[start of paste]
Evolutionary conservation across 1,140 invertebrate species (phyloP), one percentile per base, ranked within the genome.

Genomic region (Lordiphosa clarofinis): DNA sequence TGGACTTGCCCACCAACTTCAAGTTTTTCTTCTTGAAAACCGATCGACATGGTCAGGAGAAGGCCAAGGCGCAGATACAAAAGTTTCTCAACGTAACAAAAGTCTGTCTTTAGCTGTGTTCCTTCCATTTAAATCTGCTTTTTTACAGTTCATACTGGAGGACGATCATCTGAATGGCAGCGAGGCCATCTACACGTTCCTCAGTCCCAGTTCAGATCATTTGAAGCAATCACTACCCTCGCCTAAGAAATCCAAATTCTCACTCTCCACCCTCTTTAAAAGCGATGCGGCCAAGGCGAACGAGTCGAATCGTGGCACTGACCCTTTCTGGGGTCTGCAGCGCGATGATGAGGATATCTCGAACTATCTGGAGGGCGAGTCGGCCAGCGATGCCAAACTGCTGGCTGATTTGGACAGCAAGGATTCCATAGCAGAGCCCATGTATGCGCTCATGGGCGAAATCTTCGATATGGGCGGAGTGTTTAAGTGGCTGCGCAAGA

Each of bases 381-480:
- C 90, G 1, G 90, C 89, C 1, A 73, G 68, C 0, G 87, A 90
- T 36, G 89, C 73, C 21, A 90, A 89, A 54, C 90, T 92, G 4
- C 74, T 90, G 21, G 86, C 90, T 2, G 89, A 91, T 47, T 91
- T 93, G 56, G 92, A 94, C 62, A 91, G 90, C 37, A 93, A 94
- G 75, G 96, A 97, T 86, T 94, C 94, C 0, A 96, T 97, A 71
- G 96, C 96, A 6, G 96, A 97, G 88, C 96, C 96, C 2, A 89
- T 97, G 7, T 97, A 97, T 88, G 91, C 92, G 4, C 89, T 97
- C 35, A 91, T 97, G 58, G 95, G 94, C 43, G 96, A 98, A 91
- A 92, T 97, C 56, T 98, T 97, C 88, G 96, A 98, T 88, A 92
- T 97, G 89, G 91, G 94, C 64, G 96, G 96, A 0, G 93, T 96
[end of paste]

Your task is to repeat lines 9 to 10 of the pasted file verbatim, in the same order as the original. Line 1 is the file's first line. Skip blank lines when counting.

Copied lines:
- G 96, C 96, A 6, G 96, A 97, G 88, C 96, C 96, C 2, A 89
- T 97, G 7, T 97, A 97, T 88, G 91, C 92, G 4, C 89, T 97